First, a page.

Metropolitan Andrey Sheptytsky CNS

Andrey Sheptytsky and the lions of Lviv

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  • July 30, 2015

Metropolitan Andrey Sheptytsky, head of the Ukrainian Greek Catholic Church (UGCC) for 44 tumultuous years, has been decreed by the Vatican to be worthy of sainthood, needing only an approved miracle for him to be beatified.

The decree was published the day I arrived here in Lviv, where the great metropolitan is buried. I intended to pray at his tomb in St. George’s Cathedral, but did not expect that it would be on the first full day that he was now the Venerable Andrey Sheptytsky, 70 years after his death in 1944 and just days before the sesquicentennial of his birth in 1865, observed here with the unveiling of a monument in the civic plaza in front of St. George’s on July 29.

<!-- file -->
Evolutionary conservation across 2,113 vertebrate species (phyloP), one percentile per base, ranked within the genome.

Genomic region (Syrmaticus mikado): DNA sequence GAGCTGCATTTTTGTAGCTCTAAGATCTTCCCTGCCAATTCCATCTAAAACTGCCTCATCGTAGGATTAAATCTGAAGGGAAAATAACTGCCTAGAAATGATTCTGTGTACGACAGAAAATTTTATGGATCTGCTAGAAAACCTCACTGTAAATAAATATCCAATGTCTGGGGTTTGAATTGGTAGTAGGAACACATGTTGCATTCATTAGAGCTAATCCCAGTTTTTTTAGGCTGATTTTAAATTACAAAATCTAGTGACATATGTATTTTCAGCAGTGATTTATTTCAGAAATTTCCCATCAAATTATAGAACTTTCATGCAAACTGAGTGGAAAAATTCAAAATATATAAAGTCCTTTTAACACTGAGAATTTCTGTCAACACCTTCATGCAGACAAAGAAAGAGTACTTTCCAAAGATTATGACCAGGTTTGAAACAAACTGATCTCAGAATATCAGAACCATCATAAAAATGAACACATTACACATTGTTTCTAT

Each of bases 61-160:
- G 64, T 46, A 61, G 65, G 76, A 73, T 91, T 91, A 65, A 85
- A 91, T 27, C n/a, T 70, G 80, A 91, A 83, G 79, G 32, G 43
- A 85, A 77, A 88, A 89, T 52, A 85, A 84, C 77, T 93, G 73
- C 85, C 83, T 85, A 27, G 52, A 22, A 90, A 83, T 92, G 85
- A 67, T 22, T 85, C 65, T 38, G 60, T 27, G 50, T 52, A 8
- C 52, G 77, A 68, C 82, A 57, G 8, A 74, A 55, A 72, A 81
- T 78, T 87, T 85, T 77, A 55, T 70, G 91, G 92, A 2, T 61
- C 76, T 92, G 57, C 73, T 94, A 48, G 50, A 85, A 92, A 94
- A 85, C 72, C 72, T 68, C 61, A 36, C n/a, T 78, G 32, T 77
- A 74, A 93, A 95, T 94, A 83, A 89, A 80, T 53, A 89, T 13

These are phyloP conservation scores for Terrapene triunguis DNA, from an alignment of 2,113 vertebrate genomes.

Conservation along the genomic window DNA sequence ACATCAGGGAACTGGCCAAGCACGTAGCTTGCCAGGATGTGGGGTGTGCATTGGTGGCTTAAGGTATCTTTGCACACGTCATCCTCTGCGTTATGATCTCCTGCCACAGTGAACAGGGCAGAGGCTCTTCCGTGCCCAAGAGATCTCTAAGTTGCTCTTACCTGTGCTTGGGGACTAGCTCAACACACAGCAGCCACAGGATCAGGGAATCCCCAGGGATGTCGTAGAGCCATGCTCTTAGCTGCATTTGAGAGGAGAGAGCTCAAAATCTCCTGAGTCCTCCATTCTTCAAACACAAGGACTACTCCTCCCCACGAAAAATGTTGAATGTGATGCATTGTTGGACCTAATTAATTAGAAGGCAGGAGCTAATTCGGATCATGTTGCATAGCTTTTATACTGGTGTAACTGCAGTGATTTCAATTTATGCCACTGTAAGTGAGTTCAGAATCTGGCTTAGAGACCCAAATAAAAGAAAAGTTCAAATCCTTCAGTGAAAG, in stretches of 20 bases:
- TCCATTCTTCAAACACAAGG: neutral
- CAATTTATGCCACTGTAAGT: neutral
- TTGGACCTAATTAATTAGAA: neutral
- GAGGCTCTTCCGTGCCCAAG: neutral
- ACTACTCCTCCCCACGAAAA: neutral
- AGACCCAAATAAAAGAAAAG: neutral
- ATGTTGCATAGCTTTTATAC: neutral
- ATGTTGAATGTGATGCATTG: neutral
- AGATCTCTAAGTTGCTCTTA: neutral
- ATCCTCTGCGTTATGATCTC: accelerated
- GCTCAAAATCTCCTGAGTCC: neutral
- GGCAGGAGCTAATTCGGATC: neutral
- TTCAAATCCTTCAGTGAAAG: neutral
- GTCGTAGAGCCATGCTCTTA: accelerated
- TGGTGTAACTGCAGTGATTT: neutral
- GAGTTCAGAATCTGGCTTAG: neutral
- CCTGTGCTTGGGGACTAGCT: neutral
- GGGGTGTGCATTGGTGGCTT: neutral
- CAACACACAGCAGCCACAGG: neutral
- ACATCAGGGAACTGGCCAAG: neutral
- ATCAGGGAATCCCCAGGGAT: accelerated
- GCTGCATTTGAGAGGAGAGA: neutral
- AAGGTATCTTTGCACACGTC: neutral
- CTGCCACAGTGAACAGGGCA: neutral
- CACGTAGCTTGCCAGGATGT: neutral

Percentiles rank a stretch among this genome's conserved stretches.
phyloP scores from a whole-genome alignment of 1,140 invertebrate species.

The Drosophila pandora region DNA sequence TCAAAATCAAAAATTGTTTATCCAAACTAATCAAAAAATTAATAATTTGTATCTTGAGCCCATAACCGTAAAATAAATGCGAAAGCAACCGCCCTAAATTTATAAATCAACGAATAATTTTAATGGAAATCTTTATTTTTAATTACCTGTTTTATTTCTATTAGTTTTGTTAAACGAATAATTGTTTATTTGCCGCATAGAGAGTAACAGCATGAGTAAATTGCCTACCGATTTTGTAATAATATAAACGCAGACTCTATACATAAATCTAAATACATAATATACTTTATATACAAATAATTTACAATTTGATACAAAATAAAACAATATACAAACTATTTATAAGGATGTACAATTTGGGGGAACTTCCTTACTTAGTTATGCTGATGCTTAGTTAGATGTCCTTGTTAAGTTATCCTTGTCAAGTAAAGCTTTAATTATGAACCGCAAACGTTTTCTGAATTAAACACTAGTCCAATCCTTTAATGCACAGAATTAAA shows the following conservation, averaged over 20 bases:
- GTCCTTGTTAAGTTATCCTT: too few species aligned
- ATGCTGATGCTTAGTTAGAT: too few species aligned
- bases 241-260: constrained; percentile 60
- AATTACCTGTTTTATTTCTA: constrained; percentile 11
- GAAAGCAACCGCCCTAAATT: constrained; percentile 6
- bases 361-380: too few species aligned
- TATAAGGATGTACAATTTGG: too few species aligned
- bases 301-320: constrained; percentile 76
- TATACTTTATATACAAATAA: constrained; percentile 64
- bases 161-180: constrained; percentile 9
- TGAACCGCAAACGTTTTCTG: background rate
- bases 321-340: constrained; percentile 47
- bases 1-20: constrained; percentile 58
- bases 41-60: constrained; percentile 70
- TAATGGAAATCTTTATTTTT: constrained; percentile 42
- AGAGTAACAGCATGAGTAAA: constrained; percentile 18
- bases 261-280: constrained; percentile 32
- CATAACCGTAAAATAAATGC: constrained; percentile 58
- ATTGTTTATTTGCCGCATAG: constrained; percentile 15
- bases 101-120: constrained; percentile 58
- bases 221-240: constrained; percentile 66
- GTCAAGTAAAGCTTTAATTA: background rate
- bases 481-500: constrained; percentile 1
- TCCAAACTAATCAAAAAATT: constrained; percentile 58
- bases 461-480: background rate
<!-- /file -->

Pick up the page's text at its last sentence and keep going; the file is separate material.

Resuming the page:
Metropolitan Andrey became head of the UGCC in 1900 when Ukraine did not exist on the map of Europe. Lviv belonged, like its sister Galician city of Krakow, to the Habsburg empire of Vienna. In the 44 years of his patriarchal ministry his see city of Lviv came under the control of Tsarist Russia, which imprisoned him, competing Polish, Russian and Ukrainian forces after the Great War, fight to establish the new borders and the possibility of Polish and Ukrainian independence; the sovereignty of the new Polish independent state; the Soviet Union as it expanded its sphere of influence, culminating with the Red Army’s invasion of September 1939; the Nazis as they made their way through Ukraine toward Moscow in 1941; and finally the Soviets again as the Red Army took Lviv in the last months of his life. On his deathbed, Sheptytsky predicted that Stalin would try to utterly annihilate the UGCC, which he soon did, suppressing its legal status and sending Sheptytsky’s successor to hard labour in the Soviet gulag for 18 years.

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